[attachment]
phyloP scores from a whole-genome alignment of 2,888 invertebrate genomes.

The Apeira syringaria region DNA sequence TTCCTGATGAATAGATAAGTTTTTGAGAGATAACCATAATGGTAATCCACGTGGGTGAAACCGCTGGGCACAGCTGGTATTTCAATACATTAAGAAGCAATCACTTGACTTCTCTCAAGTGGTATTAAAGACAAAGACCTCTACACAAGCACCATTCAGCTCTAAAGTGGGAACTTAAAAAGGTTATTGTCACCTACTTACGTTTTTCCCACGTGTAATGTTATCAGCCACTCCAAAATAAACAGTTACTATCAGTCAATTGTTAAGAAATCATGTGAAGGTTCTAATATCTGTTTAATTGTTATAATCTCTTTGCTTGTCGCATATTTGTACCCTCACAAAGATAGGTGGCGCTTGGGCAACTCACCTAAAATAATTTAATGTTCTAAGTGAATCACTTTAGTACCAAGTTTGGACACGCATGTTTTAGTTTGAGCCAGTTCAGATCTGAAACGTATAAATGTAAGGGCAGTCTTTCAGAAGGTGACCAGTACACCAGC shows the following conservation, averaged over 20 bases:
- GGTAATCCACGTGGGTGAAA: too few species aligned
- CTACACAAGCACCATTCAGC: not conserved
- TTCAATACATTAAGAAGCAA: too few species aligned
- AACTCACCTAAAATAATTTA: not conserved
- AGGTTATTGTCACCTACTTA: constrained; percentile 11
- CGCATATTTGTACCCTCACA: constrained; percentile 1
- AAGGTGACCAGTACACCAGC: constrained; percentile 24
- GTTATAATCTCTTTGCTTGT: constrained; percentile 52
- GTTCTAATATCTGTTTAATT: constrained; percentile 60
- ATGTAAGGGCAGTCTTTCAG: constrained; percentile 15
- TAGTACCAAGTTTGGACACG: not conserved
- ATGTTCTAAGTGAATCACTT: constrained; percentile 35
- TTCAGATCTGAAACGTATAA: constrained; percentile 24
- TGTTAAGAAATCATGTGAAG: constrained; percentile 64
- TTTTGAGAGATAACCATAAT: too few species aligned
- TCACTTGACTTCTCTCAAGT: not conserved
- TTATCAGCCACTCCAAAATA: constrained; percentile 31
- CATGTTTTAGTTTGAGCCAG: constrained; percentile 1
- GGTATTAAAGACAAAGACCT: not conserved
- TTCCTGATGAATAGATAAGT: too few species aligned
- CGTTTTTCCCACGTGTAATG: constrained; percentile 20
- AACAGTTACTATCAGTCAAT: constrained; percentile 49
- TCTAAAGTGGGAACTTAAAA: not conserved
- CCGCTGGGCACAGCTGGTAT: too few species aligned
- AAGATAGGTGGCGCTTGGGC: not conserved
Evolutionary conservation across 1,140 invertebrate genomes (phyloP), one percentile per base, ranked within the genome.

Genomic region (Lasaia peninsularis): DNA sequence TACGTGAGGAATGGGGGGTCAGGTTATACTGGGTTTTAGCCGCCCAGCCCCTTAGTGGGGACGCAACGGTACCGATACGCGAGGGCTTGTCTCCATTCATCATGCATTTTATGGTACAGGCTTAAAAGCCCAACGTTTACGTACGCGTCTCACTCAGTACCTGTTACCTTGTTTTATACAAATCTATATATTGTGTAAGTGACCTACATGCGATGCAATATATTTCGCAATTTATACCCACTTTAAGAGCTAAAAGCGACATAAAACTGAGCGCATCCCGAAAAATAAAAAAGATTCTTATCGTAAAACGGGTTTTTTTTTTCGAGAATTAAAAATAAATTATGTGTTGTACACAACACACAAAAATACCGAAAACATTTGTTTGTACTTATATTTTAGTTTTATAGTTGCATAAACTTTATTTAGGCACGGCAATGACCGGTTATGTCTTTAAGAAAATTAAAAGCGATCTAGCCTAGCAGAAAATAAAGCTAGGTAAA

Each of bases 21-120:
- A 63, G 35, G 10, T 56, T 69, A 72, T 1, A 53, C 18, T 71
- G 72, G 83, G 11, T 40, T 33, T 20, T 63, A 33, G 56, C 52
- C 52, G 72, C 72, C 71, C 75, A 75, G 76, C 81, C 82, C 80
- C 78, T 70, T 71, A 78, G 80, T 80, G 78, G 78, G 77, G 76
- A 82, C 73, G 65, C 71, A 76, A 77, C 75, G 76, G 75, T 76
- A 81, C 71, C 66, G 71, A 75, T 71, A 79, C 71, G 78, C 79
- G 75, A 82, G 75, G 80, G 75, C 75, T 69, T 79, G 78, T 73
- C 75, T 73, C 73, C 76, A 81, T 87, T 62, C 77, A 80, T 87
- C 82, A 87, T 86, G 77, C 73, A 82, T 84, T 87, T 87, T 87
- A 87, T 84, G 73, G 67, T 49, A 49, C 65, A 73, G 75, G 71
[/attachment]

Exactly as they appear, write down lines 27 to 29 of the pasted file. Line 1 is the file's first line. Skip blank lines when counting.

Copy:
- AAGATAGGTGGCGCTTGGGC: not conserved
Evolutionary conservation across 1,140 invertebrate genomes (phyloP), one percentile per base, ranked within the genome.

Genomic region (Lasaia peninsularis): DNA sequence TACGTGAGGAATGGGGGGTCAGGTTATACTGGGTTTTAGCCGCCCAGCCCCTTAGTGGGGACGCAACGGTACCGATACGCGAGGGCTTGTCTCCATTCATCATGCATTTTATGGTACAGGCTTAAAAGCCCAACGTTTACGTACGCGTCTCACTCAGTACCTGTTACCTTGTTTTATACAAATCTATATATTGTGTAAGTGACCTACATGCGATGCAATATATTTCGCAATTTATACCCACTTTAAGAGCTAAAAGCGACATAAAACTGAGCGCATCCCGAAAAATAAAAAAGATTCTTATCGTAAAACGGGTTTTTTTTTTCGAGAATTAAAAATAAATTATGTGTTGTACACAACACACAAAAATACCGAAAACATTTGTTTGTACTTATATTTTAGTTTTATAGTTGCATAAACTTTATTTAGGCACGGCAATGACCGGTTATGTCTTTAAGAAAATTAAAAGCGATCTAGCCTAGCAGAAAATAAAGCTAGGTAAA